It's a fact that the iPhone has sold an enormous number of units and the marketing machine has taken this beyond Apple fanboy/girl status. Apple has made a very successful transition from computer to consumer electronics company and the iPod range has been a runaway success even though Apple were late into the MP3 player market. Just a few years back who would have predicted that Apple would be one of the largest suppliers of music? Isn't it fair to speculate what kind of impact that Apple might have on the telecoms/mobile communications world?

Let's see how the months after that fare. It has been noted in hard-nosed industry circles that slashing the price of a product by $200 after 2 months normally reeks of desperation. Or maybe it's because Nokia has just announced new multi-media phones and a music download service for less. Or it's because everybody is worried about the Google phone coming...


It depends what you read. I would say that it's just business and a technology paradigm shift now has various players squaring up for battle. Interesting that Apple has the flexibility to cut the cost. Try this article from the Independent:
http://news.independent.co.uk/business/news/article2938991.ece

I suspect the only desperation that Apple are feeling is the ability to manufacture sufficient units in time for the Christmas holiday season.

Google, on the other hand, have so much spare cash and the ability to control the way in which content is monetized, stored, searched, manipulated and delivered that they could really give any player a run for their money.


Jobs said that if anybody was to cannibalise Apple, he'd rather it was Apple themselves. So by releasing the iPod Touch he's put at least one nail in the iPhone's coffin. A quick poll on one website said that 36% of people would not have bought an iPhone if the Touch had been available at the time. In fact, only 20% answered that they would have, because 32% are waiting for 3G and 12% don't want one anyway. If you look at all of Nokia's smartphone models together, they still outsold the iPhone in July.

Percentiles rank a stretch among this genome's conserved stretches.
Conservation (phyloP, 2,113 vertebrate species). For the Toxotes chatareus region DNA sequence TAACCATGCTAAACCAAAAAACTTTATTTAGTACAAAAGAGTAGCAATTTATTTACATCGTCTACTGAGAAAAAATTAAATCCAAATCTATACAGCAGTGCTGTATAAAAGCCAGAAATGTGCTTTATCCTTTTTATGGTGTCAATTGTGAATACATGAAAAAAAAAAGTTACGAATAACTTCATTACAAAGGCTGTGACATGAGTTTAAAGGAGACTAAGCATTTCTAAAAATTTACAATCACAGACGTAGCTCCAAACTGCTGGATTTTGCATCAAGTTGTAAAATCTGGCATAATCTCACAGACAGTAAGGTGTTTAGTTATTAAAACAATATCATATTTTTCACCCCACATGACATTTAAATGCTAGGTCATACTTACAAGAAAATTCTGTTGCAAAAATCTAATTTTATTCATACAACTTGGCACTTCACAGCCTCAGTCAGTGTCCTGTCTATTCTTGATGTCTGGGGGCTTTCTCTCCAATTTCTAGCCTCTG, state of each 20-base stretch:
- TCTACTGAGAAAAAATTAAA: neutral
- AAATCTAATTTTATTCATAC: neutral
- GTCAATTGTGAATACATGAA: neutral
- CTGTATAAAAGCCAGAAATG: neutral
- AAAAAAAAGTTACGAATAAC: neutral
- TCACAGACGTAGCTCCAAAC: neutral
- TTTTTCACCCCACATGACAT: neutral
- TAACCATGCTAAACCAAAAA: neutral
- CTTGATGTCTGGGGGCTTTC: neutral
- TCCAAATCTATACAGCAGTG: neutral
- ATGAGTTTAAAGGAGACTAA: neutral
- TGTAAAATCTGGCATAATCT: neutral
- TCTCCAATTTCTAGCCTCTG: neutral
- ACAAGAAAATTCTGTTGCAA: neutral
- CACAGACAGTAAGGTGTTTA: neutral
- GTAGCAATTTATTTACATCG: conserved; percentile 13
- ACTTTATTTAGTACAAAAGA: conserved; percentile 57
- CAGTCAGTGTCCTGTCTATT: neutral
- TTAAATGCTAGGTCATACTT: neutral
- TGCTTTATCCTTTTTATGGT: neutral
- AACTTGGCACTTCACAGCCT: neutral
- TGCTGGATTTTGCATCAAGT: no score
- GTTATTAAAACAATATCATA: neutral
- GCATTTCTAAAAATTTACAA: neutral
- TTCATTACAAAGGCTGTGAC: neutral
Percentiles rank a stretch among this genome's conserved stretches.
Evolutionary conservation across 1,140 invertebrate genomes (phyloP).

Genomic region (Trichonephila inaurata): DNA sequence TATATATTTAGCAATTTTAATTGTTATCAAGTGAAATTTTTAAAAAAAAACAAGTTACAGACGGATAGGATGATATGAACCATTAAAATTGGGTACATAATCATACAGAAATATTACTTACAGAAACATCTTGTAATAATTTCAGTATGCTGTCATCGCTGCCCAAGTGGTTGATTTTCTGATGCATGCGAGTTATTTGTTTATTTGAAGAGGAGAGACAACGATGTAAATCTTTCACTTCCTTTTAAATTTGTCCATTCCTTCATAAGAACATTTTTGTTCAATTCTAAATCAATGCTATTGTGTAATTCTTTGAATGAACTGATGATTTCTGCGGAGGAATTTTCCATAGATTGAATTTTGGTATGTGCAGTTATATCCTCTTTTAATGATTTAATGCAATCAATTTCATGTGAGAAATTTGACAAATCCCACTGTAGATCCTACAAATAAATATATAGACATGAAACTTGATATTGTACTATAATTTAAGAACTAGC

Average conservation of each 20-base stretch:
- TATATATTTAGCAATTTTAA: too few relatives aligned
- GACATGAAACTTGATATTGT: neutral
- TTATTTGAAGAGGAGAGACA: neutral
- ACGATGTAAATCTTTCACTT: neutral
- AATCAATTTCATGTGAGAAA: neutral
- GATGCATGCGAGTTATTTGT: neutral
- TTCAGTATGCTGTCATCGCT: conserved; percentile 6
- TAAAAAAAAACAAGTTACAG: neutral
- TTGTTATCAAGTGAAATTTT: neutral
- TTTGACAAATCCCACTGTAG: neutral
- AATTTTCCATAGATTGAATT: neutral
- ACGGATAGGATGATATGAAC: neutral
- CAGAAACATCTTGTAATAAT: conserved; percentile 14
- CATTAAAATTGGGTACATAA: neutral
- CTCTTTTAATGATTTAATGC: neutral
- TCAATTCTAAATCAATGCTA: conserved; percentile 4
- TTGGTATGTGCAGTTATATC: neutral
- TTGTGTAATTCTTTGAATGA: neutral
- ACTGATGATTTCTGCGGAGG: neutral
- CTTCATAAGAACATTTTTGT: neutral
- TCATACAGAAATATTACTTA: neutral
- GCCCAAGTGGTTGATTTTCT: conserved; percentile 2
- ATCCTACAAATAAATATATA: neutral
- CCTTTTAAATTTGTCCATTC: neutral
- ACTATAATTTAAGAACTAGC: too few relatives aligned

Hmmm...  not everyone (especially younger school kids) wants a cellular phone.


Then there's the whole internet tablet thing. The Nokia devices (770 and N800) have been around for a while and after picking up a 770 cheaply, I have to say it's great. It's got Wi-Fi, MP3 player, video player, applications, great screen etc. And it's OpenSource, Linux, got Opera and Flash. So apart from the form factor and finger-touch screen, what does the iPod Touch offer? Yes, I know, its iPod brand will of course make it much more prominent than the Nokia ones will ever be, but in the educational world surely people go for features, not for the brand... ;-)


Yes, but it's the kids that are bringing in the devices not the schools handing them out. I don't see too many school kids on the bus back to Peckham using an N800 to listen to their music  Tongue


Again sorry, I don't agree. Being a bit techie here, AJAX is not a protocol, just a technique of using XML and JavaScript in a certain way. It's not a standard (although some people refer to it as one), it's got a lot of issues on slower devices - and it's still browser-based.


Sorry my shorthand for the benfit of non-tech members although I did think that XMLHttpRequest was a protocol  Wink and I'm sure that a lot of folks might disagree with you on the standards issue.


There's an interesting thread here


I always enjoy Leonards observations but he's way off on this one, as indeed, the commentators on his blog have demonstrated

I dearly want Apple to succeed with this, but they've got to get it right.


Agreed!  Grin


Cheers

Graham
« Last Edit: September 07, 2007, 04:16:31 PM by Graham » Logged
MHilbery
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« Reply #8 on: September 07, 2007, 03:28:20 PM »

Apple have now offered a $100 (49) credit to customers who brought the iPhone before the company cut their price by $200, saying "it wanted to live up to the trust of its customers"